I have a serious problem remembering a lot of things. I barely even remember what happened yesterday. However, there’s a rare condition that very few people around the world have, and it allows them to remember literally every single thing that happens to them, in full detail. One such person is Rebecca Sharrock.
The 27-year-old from Brisbane, Australia has a condition called Highly Superior Autobiographical Memory (or HSAM), and it basically stops you from forgetting anything. Only around 60-80 people in the world have it, and she recently shared the story.
“My earliest memory of which I can date is from when I was twelve days old. My parents carried me to the driver’s seat of the car (my father’s idea) and placed me down upon it for a photo. As a newborn child I was curious as to what the seat cover and steering wheel above me were. Though at that age I hadn’t yet developed the ability to want to get up and explore what such curious objects could be.”
“When I was reading a newspaper in mid 2014, I came across an article that said that it was impossible for us to remember personal events which happened to us before we were four years old. After I’d finished reading the article I was thinking ‘what absolute nonsense’. I’m currently in the process of writing a book My Life is a Puzzle, and memories of events up to the age of four fill a very long chapter.”
“At the very beginning of my life, I would spend a lot of time in my crib looking at surrounding toys and the stand up fan next to me. On my first birthday I had no idea what the day was about, all I knew was that mum was putting me in an itchy satin dress, and I was crying. Though I was told that this was my own special day and that lots of people were coming to see me. I still didn’t understand but stopped crying eventually. That day my parents also gave me a Minnie Mouse plush toy, whose face terrified me, though I could not word this. All I could do was cry and push it away whenever I saw it.”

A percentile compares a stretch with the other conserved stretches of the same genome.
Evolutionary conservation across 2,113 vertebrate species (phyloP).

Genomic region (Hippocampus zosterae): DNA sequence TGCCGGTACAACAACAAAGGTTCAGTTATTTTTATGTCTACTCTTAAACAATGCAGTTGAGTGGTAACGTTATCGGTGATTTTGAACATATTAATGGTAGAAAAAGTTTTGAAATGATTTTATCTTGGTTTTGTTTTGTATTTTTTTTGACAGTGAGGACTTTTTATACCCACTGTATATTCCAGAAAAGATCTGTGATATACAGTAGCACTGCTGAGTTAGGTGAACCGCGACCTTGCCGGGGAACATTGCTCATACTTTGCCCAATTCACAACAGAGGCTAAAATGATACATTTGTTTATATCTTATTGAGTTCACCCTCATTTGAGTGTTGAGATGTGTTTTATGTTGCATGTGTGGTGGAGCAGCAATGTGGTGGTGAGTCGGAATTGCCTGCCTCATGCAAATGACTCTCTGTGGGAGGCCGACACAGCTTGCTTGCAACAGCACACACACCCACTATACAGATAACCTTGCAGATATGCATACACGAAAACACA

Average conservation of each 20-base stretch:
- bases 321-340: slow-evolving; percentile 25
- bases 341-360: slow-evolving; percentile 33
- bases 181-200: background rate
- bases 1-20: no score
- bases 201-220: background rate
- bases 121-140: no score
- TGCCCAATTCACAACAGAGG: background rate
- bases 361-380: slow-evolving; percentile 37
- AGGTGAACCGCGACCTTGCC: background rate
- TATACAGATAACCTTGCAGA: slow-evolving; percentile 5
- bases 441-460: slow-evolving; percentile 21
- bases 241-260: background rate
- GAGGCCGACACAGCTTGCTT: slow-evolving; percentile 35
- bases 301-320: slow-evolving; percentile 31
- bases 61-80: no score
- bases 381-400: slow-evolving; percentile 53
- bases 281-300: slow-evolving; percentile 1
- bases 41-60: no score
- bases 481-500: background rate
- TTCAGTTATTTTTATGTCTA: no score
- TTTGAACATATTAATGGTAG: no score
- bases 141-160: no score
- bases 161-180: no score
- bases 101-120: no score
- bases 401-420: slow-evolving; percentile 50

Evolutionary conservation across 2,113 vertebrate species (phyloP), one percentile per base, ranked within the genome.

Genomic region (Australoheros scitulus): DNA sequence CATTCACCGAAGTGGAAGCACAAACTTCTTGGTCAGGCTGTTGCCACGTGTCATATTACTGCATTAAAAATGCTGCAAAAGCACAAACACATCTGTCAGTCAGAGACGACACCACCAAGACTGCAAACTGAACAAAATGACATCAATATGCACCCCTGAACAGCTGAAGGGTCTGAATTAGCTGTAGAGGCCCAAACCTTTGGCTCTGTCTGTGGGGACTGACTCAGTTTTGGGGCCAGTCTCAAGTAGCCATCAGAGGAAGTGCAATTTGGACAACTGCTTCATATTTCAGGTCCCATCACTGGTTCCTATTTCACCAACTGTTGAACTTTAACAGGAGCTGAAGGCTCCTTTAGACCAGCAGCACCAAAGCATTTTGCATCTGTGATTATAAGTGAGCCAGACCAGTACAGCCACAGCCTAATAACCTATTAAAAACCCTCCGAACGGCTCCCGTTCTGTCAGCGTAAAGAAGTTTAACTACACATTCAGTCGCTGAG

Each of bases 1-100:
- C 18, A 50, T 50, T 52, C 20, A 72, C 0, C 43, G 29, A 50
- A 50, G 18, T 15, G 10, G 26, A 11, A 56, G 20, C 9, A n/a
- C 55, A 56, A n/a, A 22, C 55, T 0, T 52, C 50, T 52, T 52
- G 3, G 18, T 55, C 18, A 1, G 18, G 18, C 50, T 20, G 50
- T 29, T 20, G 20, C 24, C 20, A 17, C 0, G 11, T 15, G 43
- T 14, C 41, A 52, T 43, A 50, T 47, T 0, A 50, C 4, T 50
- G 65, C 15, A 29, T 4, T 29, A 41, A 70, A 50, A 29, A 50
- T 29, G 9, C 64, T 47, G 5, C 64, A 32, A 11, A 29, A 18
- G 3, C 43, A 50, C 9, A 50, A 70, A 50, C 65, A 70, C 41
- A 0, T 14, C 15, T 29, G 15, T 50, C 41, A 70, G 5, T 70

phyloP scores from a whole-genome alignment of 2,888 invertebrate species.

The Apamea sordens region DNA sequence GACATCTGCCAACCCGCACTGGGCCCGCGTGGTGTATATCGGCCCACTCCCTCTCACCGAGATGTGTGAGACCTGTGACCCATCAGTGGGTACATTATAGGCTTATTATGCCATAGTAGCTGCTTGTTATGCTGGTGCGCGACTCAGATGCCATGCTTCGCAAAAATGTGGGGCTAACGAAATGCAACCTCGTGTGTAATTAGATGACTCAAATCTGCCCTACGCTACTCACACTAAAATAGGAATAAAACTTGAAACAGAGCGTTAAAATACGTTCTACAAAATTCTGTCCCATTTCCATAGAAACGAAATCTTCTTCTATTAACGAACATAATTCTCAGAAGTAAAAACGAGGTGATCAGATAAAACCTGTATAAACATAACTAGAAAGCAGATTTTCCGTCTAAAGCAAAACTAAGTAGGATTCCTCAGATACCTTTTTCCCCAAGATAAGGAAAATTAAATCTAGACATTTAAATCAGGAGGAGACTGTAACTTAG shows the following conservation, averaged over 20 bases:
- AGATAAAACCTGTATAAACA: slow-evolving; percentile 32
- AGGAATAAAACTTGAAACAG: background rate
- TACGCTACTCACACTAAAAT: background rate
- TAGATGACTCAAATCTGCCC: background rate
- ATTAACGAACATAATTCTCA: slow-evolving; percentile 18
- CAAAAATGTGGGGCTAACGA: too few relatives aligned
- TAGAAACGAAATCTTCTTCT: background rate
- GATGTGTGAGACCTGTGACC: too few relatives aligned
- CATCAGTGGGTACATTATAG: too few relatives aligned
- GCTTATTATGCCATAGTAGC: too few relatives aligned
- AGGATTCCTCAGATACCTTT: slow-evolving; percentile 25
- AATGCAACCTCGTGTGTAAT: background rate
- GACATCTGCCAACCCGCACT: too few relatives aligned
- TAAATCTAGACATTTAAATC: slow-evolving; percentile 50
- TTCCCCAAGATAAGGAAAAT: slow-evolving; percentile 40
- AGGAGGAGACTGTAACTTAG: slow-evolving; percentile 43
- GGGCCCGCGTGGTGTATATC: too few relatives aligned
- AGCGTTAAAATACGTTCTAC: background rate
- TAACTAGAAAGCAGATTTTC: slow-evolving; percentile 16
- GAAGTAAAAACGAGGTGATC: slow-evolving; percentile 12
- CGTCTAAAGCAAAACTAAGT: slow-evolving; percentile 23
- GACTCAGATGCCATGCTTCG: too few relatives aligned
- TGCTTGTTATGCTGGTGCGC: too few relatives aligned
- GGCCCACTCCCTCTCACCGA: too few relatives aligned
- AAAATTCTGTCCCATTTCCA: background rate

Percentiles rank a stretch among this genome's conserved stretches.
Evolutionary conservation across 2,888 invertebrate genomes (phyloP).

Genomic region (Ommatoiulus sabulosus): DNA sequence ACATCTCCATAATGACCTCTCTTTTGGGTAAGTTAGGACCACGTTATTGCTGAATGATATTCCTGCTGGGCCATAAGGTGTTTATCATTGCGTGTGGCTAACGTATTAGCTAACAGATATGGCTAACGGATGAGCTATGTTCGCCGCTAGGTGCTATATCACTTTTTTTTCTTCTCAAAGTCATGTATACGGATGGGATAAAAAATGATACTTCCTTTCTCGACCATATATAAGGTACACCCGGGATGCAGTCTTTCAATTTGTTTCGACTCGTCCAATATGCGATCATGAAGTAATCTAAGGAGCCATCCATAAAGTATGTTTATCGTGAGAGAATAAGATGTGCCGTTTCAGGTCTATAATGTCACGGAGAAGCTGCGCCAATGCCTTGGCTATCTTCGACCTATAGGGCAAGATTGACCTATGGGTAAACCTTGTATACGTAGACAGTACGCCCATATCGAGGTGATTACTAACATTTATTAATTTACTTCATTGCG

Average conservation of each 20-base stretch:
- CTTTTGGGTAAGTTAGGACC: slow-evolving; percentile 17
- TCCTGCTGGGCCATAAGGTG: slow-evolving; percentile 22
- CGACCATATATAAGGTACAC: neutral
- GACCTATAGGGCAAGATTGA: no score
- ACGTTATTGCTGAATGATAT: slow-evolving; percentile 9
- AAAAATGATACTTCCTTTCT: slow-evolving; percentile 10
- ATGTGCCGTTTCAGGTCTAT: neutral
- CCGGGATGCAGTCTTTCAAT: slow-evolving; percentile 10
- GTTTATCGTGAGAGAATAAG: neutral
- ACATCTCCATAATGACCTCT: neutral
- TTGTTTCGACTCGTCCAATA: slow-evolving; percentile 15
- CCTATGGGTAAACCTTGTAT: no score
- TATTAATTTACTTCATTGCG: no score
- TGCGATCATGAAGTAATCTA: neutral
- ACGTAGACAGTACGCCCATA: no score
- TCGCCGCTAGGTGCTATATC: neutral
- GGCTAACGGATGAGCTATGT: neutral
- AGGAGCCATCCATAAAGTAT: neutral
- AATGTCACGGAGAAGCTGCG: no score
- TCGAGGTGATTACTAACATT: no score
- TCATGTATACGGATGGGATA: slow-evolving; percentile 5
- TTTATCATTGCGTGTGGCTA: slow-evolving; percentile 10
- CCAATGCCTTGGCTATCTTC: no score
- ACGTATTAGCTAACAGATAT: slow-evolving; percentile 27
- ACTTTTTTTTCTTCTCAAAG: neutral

“When I was about 18 months old (assumably because it was before my second birthday yet I was out of my crib) I began to dream whenever I fell asleep. At that age I thought that I really was leaving home each night, so I’d always want my mum with me while I was sleeping. Just after my second birthday my sister Jessica was born. I didn’t understand what a sister was back then and was far more interested in playing with my toy train. Though I did get up to some mischief over the next year or so, when it dawned on me that I wasn’t an only child anymore, and I had to share everything with a sister, as well as give away my old clothes and toys.”
“It is true that I’m one of about 60 people in the world identified as having a very unusual memory which is called HSAM (or Highly Superior Autobiographical Memory). This makes me unable to forget any day of my life, and I’m also constantly reliving my past (emotionally) in clear-cut detail. However those of us with HSAM are not alone with having memories from the time when we were under four years old. In fact the vast majority of the people I’ve come across also have distinct memories of them welcoming a sibling to their family as a toddler, as well as early birthday and Christmas celebrations.”
A truly amazing story. I feel like someone should make a movie with a plot like this.
Check out the video below to hear Rebecca discussing her amazing condition:
I can see HSAM coming in useful for doing an exam.